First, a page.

Charles Ingalls

Charles Ingalls

Charles Ingalls with his wife Caroline Ingalls
Born (1836-01-10)January 10, 1836
Cuba, New York, U.S.A.
Died June 8, 1902(1902-06-08) (aged 66)
De Smet, South Dakota, U.S.A.
Resting place De Smet Cemetery, De Smet, Kingsbury County, South Dakota, USA[1]
Spouse(s) Caroline Ingalls (1860–1902; his death)
Children Mary Ingalls (daughter)
Laura Ingalls Wilder (daughter)
Carrie Ingalls (daughter)
Charles Frederick Ingalls (son)
Grace Ingalls (daughter)
Parent(s) Laura Colby Ingalls
Lansford Ingalls

Charles Phillip Ingalls (/ˈɪŋɡəlz/; January 10, 1836  June 8, 1902) was the father of Laura Ingalls Wilder, known for her Little House series of books. Ingalls is depicted as the character "Pa" in the books and the television series.


For information on the relatives, see: List of real-life individuals from Little House on the Prairie.

Ingalls was the second of nine children of Lansford Whiting Ingalls (1812–1896) and Laura Louise Colby Ingalls (1810–1883), both of whom appear (as "Grandpa" and "Grandma", respectively) in the book Little House in the Big Woods.

Lansford was born in Canada and was a descendant of Henry Ingalls (1627-1714), who was born in Skirbeck, Lincolnshire, England and settled in the Massachusetts Bay Colony;[2] Laura was born in Vermont and was a descendant of Edmund Rice, an early immigrant to Massachusetts Bay Colony.[3] Lansford's mother was Margaret Delano, of the famed Delano family, and was a descendant of Mayflower passenger Richard Warren. In the 1840s, when Ingalls was a young boy, his family moved from New York to the tallgrass prairie of Campton Township, just west of Elgin, Illinois.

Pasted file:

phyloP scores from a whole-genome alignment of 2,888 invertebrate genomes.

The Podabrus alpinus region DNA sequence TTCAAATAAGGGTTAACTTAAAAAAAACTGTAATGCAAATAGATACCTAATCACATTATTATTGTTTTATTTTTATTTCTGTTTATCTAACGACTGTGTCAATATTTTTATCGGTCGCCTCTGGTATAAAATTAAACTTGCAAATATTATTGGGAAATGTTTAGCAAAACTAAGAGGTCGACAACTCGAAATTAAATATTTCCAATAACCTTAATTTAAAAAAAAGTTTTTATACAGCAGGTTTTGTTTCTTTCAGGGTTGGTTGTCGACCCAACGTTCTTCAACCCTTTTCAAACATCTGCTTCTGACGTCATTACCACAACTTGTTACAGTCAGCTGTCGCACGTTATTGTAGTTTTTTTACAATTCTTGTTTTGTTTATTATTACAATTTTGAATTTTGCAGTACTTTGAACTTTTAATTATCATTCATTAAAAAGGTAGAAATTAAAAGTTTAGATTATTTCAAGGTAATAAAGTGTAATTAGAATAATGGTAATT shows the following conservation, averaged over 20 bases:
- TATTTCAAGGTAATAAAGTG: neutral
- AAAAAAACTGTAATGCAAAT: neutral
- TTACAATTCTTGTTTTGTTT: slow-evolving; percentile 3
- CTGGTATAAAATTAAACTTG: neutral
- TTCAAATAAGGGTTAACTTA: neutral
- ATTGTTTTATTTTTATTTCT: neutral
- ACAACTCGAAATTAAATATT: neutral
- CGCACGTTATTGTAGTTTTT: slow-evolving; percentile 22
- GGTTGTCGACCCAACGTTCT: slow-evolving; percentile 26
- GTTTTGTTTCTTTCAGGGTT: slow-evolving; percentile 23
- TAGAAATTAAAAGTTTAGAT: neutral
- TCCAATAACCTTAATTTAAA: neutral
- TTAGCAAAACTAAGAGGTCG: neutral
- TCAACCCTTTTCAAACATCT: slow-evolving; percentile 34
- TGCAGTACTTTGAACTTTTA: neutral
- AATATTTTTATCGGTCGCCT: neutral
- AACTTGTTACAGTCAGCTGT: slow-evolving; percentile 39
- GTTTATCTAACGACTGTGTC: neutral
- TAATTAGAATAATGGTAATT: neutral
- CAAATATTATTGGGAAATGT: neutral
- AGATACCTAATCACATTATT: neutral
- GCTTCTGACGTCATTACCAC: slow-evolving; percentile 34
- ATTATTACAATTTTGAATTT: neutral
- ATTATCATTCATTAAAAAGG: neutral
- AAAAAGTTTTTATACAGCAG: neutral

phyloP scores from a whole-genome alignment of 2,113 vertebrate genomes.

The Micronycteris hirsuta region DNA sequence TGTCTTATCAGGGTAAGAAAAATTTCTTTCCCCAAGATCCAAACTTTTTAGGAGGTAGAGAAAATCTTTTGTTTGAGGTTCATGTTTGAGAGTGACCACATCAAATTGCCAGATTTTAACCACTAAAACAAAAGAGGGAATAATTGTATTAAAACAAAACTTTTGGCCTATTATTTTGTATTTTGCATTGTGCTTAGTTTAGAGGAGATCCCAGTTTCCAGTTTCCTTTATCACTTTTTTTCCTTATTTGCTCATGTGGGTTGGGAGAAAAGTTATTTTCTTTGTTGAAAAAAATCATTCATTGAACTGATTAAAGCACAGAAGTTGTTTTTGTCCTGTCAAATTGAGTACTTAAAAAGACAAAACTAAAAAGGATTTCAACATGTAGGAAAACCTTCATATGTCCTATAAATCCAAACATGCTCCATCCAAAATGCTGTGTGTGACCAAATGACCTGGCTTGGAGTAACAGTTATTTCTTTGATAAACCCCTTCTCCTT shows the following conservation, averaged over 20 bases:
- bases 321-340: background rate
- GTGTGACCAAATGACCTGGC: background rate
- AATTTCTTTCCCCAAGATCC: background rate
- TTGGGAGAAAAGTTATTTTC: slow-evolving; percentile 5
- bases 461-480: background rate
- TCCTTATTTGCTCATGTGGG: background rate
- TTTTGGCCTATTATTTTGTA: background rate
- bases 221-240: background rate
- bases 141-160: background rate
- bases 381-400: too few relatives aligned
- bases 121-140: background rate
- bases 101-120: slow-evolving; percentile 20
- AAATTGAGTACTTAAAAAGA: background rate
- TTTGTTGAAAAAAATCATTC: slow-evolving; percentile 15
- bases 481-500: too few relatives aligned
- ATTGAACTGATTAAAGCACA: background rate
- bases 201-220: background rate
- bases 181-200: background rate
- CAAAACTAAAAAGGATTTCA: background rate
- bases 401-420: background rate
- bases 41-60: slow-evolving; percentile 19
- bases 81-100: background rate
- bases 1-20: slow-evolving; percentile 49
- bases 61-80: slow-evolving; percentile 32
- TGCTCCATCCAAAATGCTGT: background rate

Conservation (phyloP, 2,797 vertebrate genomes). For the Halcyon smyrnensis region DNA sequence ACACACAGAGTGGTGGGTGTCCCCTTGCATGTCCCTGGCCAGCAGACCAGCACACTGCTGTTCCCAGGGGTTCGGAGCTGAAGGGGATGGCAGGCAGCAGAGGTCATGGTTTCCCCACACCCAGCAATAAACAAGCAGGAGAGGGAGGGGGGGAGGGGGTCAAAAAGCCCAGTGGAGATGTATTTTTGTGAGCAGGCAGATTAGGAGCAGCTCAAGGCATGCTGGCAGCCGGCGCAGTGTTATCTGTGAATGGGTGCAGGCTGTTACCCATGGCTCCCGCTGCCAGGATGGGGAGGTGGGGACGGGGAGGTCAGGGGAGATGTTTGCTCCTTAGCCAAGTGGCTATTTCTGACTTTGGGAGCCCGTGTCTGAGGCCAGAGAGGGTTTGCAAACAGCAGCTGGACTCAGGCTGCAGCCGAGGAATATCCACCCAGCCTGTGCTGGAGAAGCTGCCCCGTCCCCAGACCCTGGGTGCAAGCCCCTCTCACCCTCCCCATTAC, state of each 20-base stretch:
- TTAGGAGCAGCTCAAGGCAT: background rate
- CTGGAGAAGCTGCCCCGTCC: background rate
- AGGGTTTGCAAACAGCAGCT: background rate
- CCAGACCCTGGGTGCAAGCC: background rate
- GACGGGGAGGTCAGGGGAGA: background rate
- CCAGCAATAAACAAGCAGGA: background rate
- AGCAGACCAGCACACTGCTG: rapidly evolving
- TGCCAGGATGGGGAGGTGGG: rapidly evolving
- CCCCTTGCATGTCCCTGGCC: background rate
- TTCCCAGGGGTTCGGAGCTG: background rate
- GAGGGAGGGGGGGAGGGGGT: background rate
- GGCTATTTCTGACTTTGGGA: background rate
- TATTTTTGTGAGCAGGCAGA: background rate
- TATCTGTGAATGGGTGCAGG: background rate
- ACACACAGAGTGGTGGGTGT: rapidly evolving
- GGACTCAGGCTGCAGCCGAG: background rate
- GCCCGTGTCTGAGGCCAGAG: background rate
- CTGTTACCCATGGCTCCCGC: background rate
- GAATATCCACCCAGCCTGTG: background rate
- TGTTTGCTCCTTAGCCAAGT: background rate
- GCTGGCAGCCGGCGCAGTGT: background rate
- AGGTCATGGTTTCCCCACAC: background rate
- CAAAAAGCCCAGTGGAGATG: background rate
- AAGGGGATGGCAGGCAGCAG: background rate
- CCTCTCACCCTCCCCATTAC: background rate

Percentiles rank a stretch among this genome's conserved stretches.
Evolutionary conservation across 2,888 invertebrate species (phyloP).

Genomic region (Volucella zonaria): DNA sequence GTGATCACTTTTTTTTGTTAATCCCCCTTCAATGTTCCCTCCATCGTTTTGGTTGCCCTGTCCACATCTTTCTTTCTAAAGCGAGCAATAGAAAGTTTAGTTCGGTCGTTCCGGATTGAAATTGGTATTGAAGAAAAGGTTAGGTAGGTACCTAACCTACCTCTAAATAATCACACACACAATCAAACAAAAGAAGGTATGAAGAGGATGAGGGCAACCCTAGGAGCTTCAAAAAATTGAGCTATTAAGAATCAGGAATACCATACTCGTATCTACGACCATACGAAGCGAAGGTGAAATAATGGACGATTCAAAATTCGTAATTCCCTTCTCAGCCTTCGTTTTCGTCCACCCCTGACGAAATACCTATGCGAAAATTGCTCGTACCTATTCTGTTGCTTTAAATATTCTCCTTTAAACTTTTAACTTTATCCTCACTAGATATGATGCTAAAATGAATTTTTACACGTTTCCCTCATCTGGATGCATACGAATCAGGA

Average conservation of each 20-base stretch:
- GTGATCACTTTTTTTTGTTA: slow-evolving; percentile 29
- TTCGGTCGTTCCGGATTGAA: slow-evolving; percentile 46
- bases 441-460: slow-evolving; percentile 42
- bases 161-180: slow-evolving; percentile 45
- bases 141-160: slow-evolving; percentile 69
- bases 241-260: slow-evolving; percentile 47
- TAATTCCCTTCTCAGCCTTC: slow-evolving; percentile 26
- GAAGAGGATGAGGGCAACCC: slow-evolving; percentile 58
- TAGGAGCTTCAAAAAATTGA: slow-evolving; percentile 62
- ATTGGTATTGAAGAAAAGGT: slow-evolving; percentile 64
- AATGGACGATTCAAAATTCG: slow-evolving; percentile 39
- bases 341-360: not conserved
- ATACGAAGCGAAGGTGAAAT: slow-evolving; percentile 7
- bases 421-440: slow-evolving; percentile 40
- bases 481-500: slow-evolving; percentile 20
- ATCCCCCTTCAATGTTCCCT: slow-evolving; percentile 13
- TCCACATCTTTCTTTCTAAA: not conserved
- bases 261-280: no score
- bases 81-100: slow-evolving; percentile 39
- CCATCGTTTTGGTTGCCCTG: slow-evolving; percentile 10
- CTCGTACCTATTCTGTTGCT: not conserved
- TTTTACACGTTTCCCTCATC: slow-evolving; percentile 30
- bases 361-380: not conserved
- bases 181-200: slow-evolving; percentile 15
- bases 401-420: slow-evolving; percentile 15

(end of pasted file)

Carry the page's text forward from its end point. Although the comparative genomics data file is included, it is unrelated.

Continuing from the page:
Charles grew into a high-spirited, outgoing man, with a love of music and reading, as well as becoming an accomplished hunter-trapper, carpenter and farmer. On February 1, 1860, Charles Ingalls married a neighbor, the quiet and proper Caroline Lake Quiner. They had five children: Mary, Laura, Carrie, Charles Frederick "Freddie" (who died in infancy), and Grace.

House built by Charles Ingalls in De Smet where he spent the later years of his life.

For his entire life Ingalls had a strong case of "wanderlust". He is quoted by Laura in her Little House series of books as saying: "My wandering foot gets to itching". He loved travelling and did not like living among big crowds of people so, with his family in the early years of his marriage, he traveled a great deal and often changed homes. From their original home in the woods of Wisconsin, he moved his family to Indian Territory in southeastern Kansas, then to southern Minnesota. Presented with a job opportunity in Dakota Territory, he longed to move yet again, as the family was struggling financially in Minnesota. Caroline agreed, but extracted a promise from her husband that this would be their last move. She was not only tired of moving from place to place herself but, as a former schoolteacher herself, she also feared her children would never get a proper education unless the family put down roots somewhere. Ingalls agreed, and the family settled down for good in De Smet, South Dakota. He stayed with farming in De Smet for several years, but after he had "proved up" on his claim, he sold the farm and built a home on Third Street in De Smet, where he lived out the rest of his days. He held various elected positions in the town, including Justice of the Peace and Deputy Sheriff. He also operated a retail store in De Smet for a few years and lastly, sold insurance. He died on June 8, 1902, of cardiovascular disease, at the age of 66. He is buried at De Smet Cemetery.

Ingalls helped organize and was an active member of the Congregational Church in De Smet. He was a Freemason, and was given Masonic rites at his funeral.[4]

In the media

Ingalls has been portrayed in adaptations of Little House on the Prairie by:


  1. "Grave of Charles Ingalls on Find-A-Grave". Retrieved 20 March 2013.
  2. "Henry Ingalls". Geni. Retrieved September 17, 2015.
  3. "Eunice Sleeman". Edmund Rice (1638) Association. Eunice Sleeman was the mother of Eunice Blood (1782–1862), the wife of Nathan Colby (born 1778), who were the parents of Laura Louise Colby Ingalls (1810–1883), Charles's mother. Retrieved October 15, 2010.
  4. "Obituary for Charles Philip Ingalls". Definitive Laura Ingalls Wilder and Little House on the Prairie. Retrieved February 7, 2013.

External links

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